How we’re making it easier to share data across the criminal justice system.
Joining up fragmented systems
Data is at the heart of the criminal justice system. Information is captured at different points by a variety of agencies who use it to help make important and informed decisions. For instance, the information might be used to decide whether to charge or detain someone accused of a crime.
But there’s a problem.
At the moment, all this important data is held in large, disparate systems owned by different agencies – such as police forces, prosecutors, courts, prisons and probation services. This makes it hard to share, and means staff may not have all the information when they need it.
These systems are expensive to maintain, hard to upgrade and more and more out of step with what users need and expect. Staff often have to manually re-enter data or phone up colleagues in other organisations to get important information.
Mapping the data landscape
Earlier this year we tracked how data is managed across the system, in a criminal justice services landscape map. This showed how the system was experienced by its users and the different steps they go through as a case is passed between different agencies.
Since then, we’ve been looking in more detail at the flow of data within the system. You can see where agencies swap info in the data exchange landscape map.
As you can see below, it’s a tangled web – with numerous contact points, criss-crossing lines and a lot of overlap.
The diagram shows the sheer amount of duplication in the system, and helps us to plan how best to change things.
Opening up access
Over the coming months, we’ll be looking to build simple tools and programs (known as Application Programming Interfaces or APIs) that will open up the data held in the separate systems.
We’ll also be teaming up with the Government Digital Service, who are doing related work on data and registers. Pooling knowledge will help us identify the best opportunities and which datasets we can streamline.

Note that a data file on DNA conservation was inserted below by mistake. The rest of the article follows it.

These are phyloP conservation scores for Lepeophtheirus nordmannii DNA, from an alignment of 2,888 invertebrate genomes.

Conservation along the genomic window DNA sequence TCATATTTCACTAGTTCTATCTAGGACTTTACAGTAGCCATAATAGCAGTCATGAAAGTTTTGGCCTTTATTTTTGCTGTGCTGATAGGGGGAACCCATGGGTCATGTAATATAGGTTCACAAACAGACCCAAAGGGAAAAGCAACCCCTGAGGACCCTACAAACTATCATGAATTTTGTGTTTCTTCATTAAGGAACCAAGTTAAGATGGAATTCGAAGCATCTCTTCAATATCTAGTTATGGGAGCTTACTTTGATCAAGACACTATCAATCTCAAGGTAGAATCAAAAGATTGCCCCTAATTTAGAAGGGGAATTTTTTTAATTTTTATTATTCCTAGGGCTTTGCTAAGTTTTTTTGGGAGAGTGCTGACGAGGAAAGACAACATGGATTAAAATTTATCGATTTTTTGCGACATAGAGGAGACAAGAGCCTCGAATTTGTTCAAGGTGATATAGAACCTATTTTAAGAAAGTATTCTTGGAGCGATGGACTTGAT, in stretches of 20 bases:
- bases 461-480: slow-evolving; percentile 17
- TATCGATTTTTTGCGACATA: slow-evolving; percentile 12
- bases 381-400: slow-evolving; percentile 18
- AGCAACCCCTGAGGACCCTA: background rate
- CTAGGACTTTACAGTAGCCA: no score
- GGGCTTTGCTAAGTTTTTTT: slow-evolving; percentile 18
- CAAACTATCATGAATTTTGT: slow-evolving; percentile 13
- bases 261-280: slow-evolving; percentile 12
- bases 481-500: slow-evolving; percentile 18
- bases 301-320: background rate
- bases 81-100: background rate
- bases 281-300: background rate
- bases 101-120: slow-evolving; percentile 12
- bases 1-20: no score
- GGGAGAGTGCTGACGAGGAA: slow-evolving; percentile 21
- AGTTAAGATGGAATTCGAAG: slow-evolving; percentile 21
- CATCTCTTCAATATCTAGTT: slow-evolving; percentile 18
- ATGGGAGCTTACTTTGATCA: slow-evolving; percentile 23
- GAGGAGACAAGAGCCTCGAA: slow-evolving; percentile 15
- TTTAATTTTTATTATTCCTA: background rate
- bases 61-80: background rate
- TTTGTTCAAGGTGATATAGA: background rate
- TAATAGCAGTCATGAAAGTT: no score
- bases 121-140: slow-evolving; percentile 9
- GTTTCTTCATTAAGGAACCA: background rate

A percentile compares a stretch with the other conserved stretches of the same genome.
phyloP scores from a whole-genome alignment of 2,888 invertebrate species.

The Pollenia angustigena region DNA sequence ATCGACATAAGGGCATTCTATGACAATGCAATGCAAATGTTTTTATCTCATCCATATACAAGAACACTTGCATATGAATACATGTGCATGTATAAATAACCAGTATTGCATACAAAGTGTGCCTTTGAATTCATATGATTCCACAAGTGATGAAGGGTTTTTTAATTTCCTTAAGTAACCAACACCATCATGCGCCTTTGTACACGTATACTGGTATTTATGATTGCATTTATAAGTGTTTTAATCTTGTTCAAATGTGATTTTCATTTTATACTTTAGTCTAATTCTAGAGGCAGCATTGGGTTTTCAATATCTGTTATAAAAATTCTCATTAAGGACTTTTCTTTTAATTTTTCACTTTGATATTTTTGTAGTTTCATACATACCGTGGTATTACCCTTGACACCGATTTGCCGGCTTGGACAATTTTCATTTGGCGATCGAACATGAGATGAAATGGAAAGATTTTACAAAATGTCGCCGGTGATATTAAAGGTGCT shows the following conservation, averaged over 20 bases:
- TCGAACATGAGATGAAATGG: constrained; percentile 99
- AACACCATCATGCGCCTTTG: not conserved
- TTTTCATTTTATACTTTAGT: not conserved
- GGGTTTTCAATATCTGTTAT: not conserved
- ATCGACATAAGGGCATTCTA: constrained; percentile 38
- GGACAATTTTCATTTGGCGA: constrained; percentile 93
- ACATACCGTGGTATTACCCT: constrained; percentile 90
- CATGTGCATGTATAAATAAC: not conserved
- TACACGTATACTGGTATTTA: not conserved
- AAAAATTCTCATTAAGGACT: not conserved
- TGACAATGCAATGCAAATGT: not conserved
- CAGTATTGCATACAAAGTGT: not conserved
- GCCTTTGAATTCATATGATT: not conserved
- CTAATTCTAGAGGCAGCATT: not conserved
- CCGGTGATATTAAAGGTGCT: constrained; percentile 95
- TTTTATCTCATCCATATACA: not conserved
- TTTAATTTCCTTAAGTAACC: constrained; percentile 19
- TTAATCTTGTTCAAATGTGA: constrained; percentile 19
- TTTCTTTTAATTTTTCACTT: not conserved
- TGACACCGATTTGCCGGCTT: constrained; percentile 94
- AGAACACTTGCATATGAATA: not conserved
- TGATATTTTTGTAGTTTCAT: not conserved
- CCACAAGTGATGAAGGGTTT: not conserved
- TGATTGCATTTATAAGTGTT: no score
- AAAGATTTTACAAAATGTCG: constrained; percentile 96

Setting guiding principles
We’re investing time to set the principles for this work, to make sure that data sharing is built-in, not just an expensive or optional extra.
It’s a complex area that we’ll be exploring in future blog posts but some initial proposals are already taking shape:
- agencies which collect data must ensure other business areas can access the information
- there should be clearer ownership of data so people know who to ask for access
- we should improve access to data by sharing it from one definitive place, rather than passing it back and forth between multiple systems
The time is right for change
Opening up access to data and making it more available is not a new idea, but we now have the technology and digital skills to make this possible.
We’ve listened to users and want them to have a radically better and easier experience – and one that delivers better results.
Let us know what you think
Do you have problems accessing or using information in the criminal justice system? What do you think the main problems are, and do you have any ideas for how we can improve things?
Please let us know: we’d love to know what you think. You can comment below or email us at firstname.lastname@example.org.
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